MFA Financial, Inc. (MFA)

MFA 
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Exchange: NYSE
Industry: Consumer Services
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MFA Financial, Inc. (MFA)

Morgan Stanley Financials Conference

June 10, 2014 10:20 AM ET

Executives

Bill Gorin - CEO

Craig Knutson - President and COO

Analysts

Cheryl Pate - Morgan Stanley

Presentation

Cheryl Pate - Morgan Stanley

Good morning, I am Cheryl Pate. I cover the Specialty and Consumer Finance Stocks here at Morgan Stanley, and it’s my pleasure to welcome MFA Financial to our conference this morning. MFA Financial is a hybrid mortgage REIT with a long track record, formed in 1998 as one of the few mortgage REITs operating today that has been in the business through the full interest rate cycle. MFA invests in both agency and non-agency RMBS and is an internally managed REIT.

With us today to present for MFA is Bill Gorin, Chief Executive Officer and Craig Knutson, President and COO. And with that I’d like to pass it over to Bill and Craig.

Bill Gorin

Thanks Cheryl. Thanks for the introduction and thanks for having us here. Your opening introduction reminded me of my one man battle against the term hybrid mortgage REIT. I believe that what we do is we focus on residential mortgage assets and find the best opportunities and if other people exclude non-agencies, perhaps sometimes they are detriment. So I don’t believe in a hybrid concept. I believe in we look for the best investment opportunities across the residential mortgage asset universe.

So we’re internally managed. We’re a REIT and we deliver shareholder value through both the generation of distributable income and through asset performance linked to improvements in residential mortgage credit fundamentals. So because we purchase agencies and non-agencies, not everything is purchased out of premium. Some assets are purchased at large discounts and that’s why in addition to distributable income we’re also generating value appreciations through the asset performance.

Here you see our historic returns and since January 2000 our annual return is 15.9%. So usually when you quote a periodical, you’ll be quoting Bloomberg these days, but I'm going to quote the New York Times. They took a look at rate of return owning the Clippers. So the Clippers were purchased for $12.5 million and their pending lawsuits might be sold for much as $2 billion. The rate of return on that -- it was a 31 year holding period -- was about 16%. So you still lose the concept of how important 15.9% is and what that does over time when you compound. So if you reinvest your dividends we’re compounding at a good rate and -- the good example are the Clippers and what close to 60% return does over time.

First quarter, we continue to generate consistent and attractive results despite the low interest rate environment. The first quarter earnings per share and the dividend per share were both $0.20. Credit fundamentals on our non-agency MBS portfolio continue to improve. So some of you might have caught Janet Yellen’s presentation in New York at The Economics Club. And what she did was, she would quote the blue chip forecast of economic interest rates over the next couple of years, but she did it over time. She’d tell us when these blue chip forecasts came out. So over time every year -- analyst forecast interest rates will be higher two years from now and that’s been the case for the last six years.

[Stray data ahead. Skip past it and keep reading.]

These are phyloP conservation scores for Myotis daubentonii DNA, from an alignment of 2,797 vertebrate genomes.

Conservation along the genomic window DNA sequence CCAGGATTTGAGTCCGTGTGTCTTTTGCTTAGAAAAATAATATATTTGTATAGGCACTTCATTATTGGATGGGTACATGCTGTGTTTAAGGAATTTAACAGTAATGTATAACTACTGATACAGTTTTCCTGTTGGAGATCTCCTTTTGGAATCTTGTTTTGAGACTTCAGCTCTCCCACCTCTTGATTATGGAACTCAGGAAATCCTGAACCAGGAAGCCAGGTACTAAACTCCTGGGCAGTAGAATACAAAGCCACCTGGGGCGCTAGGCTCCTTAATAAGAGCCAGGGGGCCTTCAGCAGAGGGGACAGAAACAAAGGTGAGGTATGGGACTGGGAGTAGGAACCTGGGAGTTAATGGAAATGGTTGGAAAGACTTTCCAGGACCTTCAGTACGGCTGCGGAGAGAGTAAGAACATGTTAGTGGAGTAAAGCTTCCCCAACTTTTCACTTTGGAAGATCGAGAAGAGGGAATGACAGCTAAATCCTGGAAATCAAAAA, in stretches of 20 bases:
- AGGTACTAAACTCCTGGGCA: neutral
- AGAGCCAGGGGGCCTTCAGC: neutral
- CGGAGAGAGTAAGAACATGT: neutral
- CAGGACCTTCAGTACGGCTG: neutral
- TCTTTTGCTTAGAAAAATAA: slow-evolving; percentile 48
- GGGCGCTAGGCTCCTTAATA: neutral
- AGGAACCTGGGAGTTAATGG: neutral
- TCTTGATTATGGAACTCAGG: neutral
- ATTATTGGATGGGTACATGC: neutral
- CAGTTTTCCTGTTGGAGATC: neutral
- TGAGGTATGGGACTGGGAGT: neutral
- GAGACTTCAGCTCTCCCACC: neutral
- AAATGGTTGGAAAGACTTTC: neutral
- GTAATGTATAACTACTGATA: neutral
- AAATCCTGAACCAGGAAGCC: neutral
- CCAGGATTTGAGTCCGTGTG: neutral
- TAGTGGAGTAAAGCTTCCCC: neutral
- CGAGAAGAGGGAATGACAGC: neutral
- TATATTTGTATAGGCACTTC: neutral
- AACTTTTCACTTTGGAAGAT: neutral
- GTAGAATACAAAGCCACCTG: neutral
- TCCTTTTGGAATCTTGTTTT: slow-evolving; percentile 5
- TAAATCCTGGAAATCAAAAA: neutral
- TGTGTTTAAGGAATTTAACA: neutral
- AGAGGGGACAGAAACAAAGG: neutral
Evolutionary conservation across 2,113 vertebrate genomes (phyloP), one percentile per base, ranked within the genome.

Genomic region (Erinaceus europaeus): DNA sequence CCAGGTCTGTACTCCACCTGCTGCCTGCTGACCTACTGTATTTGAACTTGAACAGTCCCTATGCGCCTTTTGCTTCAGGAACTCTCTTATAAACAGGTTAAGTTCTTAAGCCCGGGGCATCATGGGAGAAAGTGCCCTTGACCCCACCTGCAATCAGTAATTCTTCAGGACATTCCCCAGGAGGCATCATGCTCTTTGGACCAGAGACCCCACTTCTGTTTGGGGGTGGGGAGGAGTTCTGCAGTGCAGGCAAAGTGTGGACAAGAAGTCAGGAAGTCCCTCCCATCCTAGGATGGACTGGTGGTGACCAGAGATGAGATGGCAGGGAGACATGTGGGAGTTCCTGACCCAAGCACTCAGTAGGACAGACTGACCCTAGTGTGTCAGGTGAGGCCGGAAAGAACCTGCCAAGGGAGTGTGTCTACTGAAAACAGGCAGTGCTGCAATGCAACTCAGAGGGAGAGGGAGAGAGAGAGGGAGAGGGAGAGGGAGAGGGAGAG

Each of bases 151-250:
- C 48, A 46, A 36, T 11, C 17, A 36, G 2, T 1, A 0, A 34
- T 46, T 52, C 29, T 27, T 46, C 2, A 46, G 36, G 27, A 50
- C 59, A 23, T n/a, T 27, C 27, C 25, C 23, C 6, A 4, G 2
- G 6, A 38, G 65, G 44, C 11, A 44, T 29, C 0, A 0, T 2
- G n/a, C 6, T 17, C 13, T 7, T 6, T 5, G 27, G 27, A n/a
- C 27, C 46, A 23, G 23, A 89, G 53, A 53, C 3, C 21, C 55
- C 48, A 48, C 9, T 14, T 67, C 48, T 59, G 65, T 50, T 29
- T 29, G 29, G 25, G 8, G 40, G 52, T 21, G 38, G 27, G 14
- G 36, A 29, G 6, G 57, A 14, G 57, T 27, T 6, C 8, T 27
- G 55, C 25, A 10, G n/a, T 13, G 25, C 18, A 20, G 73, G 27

So it’s hard to forecast exactly where interest rates are going to be, because the Fed will make their decisions based on data on labor markets, inflation of the economic data. Therefore we have to be positioned to understand that we can't perfectly predict where interest rates will be. So do we do that? One, we have a very low leverage ratio 2.9:1 and two-thirds of our MBS portfolio are either adjustable rate or hybrid. Hybrid means fixed for a period of time and then adjustable.

So in the last slide I said consistent returns. What does that mean? Consistent returns despite a low interest rate environment. So let’s look at the yields on interest earnings assets over the last five quarters; consistently over 4%, pretty consistent with a slight upward trend. Now why is that? If interest rates are going down, you have high yielding assets running off and you have to replace them in the marketplace? Why is it our yield is going up. It’s because the yields in our existing portfolio of non-agencies continues to go up due to the fact that the underlying credit continues to perform better than we initially expected. We therefore could change our assumptions on the yield on the non-agencies have trended up.

That pretty much explains why our spreads have also gone up. So there has been no spread compression despite the low interest rate environment. In fact spreads have trended up somewhat over the last five quarters. When you look at the debt to equity ratio, so increasing yields, increasing spreads. We don’t have to increase our leverage to generate earnings. Our leverage has stayed flat or actually has gone down a bit.

We mentioned asset performance in addition to distributing the high coupon. So what happens where book value in the first quarter went up primarily due to appreciation in the non-agency portfolio? You’ll see that net income was $0.20. We dividended about $0.20. Our agencies appreciated $0.05, our non-agencies appreciated $0.13 per share. Hedge is pretty much equal to the appreciation in the agencies and therefore the change as I said was due to the appreciation in the non-agency portfolio.

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